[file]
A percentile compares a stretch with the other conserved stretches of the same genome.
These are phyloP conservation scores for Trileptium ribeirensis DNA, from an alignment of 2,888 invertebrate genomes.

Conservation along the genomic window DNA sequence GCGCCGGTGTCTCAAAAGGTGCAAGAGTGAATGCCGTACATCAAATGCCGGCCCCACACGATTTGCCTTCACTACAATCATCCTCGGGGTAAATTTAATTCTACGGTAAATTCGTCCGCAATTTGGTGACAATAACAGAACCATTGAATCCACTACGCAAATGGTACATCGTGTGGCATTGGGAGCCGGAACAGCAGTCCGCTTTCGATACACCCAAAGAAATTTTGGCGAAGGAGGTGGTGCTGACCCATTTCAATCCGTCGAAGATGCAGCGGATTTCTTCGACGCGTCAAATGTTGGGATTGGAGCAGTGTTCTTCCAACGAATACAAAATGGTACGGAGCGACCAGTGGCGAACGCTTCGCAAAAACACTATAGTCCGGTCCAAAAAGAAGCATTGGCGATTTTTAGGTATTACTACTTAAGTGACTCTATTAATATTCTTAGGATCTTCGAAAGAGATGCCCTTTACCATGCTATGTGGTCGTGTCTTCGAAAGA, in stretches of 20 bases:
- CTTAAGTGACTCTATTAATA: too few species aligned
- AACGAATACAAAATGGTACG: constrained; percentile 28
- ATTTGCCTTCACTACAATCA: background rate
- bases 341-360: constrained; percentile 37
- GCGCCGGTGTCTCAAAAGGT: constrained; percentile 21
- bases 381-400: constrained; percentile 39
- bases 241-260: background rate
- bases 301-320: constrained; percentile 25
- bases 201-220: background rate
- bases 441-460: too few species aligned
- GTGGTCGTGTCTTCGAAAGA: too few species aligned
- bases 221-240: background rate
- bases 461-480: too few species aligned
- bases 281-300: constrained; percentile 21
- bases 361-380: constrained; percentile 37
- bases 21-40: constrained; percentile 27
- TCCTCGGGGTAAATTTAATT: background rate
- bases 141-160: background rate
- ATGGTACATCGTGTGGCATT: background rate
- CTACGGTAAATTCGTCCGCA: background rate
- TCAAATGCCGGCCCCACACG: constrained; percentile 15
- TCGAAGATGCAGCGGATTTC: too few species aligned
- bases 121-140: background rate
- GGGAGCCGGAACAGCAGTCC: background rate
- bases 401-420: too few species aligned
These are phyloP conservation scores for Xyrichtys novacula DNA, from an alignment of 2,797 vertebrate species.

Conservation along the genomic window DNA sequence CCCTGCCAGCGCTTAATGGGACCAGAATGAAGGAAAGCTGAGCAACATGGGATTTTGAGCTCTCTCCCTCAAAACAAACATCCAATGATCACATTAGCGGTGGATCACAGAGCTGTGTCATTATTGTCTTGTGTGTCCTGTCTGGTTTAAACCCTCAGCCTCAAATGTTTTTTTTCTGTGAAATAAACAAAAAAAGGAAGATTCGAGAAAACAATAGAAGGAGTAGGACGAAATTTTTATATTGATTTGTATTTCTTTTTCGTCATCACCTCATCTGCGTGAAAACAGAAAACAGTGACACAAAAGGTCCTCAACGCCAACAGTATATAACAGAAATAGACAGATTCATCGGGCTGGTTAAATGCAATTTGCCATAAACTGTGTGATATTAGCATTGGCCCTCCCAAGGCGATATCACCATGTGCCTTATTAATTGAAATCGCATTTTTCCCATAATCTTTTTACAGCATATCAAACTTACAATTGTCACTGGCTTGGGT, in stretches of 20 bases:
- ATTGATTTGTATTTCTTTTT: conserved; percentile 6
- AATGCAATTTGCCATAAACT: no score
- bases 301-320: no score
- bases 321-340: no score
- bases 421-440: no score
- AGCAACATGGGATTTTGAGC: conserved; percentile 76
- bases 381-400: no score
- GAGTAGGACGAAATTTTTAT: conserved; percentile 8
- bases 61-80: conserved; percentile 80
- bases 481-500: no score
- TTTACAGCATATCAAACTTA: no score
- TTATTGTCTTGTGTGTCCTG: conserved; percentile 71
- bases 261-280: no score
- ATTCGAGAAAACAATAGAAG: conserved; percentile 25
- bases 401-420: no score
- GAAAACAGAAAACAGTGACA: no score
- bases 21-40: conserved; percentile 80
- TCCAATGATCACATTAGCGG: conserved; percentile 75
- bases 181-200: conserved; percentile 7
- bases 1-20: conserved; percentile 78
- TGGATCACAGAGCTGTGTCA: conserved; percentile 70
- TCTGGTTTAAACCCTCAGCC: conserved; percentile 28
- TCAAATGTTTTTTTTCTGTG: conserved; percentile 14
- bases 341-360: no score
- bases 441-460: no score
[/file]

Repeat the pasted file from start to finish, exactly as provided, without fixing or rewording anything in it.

A percentile compares a stretch with the other conserved stretches of the same genome.
These are phyloP conservation scores for Trileptium ribeirensis DNA, from an alignment of 2,888 invertebrate genomes.

Conservation along the genomic window DNA sequence GCGCCGGTGTCTCAAAAGGTGCAAGAGTGAATGCCGTACATCAAATGCCGGCCCCACACGATTTGCCTTCACTACAATCATCCTCGGGGTAAATTTAATTCTACGGTAAATTCGTCCGCAATTTGGTGACAATAACAGAACCATTGAATCCACTACGCAAATGGTACATCGTGTGGCATTGGGAGCCGGAACAGCAGTCCGCTTTCGATACACCCAAAGAAATTTTGGCGAAGGAGGTGGTGCTGACCCATTTCAATCCGTCGAAGATGCAGCGGATTTCTTCGACGCGTCAAATGTTGGGATTGGAGCAGTGTTCTTCCAACGAATACAAAATGGTACGGAGCGACCAGTGGCGAACGCTTCGCAAAAACACTATAGTCCGGTCCAAAAAGAAGCATTGGCGATTTTTAGGTATTACTACTTAAGTGACTCTATTAATATTCTTAGGATCTTCGAAAGAGATGCCCTTTACCATGCTATGTGGTCGTGTCTTCGAAAGA, in stretches of 20 bases:
- CTTAAGTGACTCTATTAATA: too few species aligned
- AACGAATACAAAATGGTACG: constrained; percentile 28
- ATTTGCCTTCACTACAATCA: background rate
- bases 341-360: constrained; percentile 37
- GCGCCGGTGTCTCAAAAGGT: constrained; percentile 21
- bases 381-400: constrained; percentile 39
- bases 241-260: background rate
- bases 301-320: constrained; percentile 25
- bases 201-220: background rate
- bases 441-460: too few species aligned
- GTGGTCGTGTCTTCGAAAGA: too few species aligned
- bases 221-240: background rate
- bases 461-480: too few species aligned
- bases 281-300: constrained; percentile 21
- bases 361-380: constrained; percentile 37
- bases 21-40: constrained; percentile 27
- TCCTCGGGGTAAATTTAATT: background rate
- bases 141-160: background rate
- ATGGTACATCGTGTGGCATT: background rate
- CTACGGTAAATTCGTCCGCA: background rate
- TCAAATGCCGGCCCCACACG: constrained; percentile 15
- TCGAAGATGCAGCGGATTTC: too few species aligned
- bases 121-140: background rate
- GGGAGCCGGAACAGCAGTCC: background rate
- bases 401-420: too few species aligned
These are phyloP conservation scores for Xyrichtys novacula DNA, from an alignment of 2,797 vertebrate species.

Conservation along the genomic window DNA sequence CCCTGCCAGCGCTTAATGGGACCAGAATGAAGGAAAGCTGAGCAACATGGGATTTTGAGCTCTCTCCCTCAAAACAAACATCCAATGATCACATTAGCGGTGGATCACAGAGCTGTGTCATTATTGTCTTGTGTGTCCTGTCTGGTTTAAACCCTCAGCCTCAAATGTTTTTTTTCTGTGAAATAAACAAAAAAAGGAAGATTCGAGAAAACAATAGAAGGAGTAGGACGAAATTTTTATATTGATTTGTATTTCTTTTTCGTCATCACCTCATCTGCGTGAAAACAGAAAACAGTGACACAAAAGGTCCTCAACGCCAACAGTATATAACAGAAATAGACAGATTCATCGGGCTGGTTAAATGCAATTTGCCATAAACTGTGTGATATTAGCATTGGCCCTCCCAAGGCGATATCACCATGTGCCTTATTAATTGAAATCGCATTTTTCCCATAATCTTTTTACAGCATATCAAACTTACAATTGTCACTGGCTTGGGT, in stretches of 20 bases:
- ATTGATTTGTATTTCTTTTT: conserved; percentile 6
- AATGCAATTTGCCATAAACT: no score
- bases 301-320: no score
- bases 321-340: no score
- bases 421-440: no score
- AGCAACATGGGATTTTGAGC: conserved; percentile 76
- bases 381-400: no score
- GAGTAGGACGAAATTTTTAT: conserved; percentile 8
- bases 61-80: conserved; percentile 80
- bases 481-500: no score
- TTTACAGCATATCAAACTTA: no score
- TTATTGTCTTGTGTGTCCTG: conserved; percentile 71
- bases 261-280: no score
- ATTCGAGAAAACAATAGAAG: conserved; percentile 25
- bases 401-420: no score
- GAAAACAGAAAACAGTGACA: no score
- bases 21-40: conserved; percentile 80
- TCCAATGATCACATTAGCGG: conserved; percentile 75
- bases 181-200: conserved; percentile 7
- bases 1-20: conserved; percentile 78
- TGGATCACAGAGCTGTGTCA: conserved; percentile 70
- TCTGGTTTAAACCCTCAGCC: conserved; percentile 28
- TCAAATGTTTTTTTTCTGTG: conserved; percentile 14
- bases 341-360: no score
- bases 441-460: no score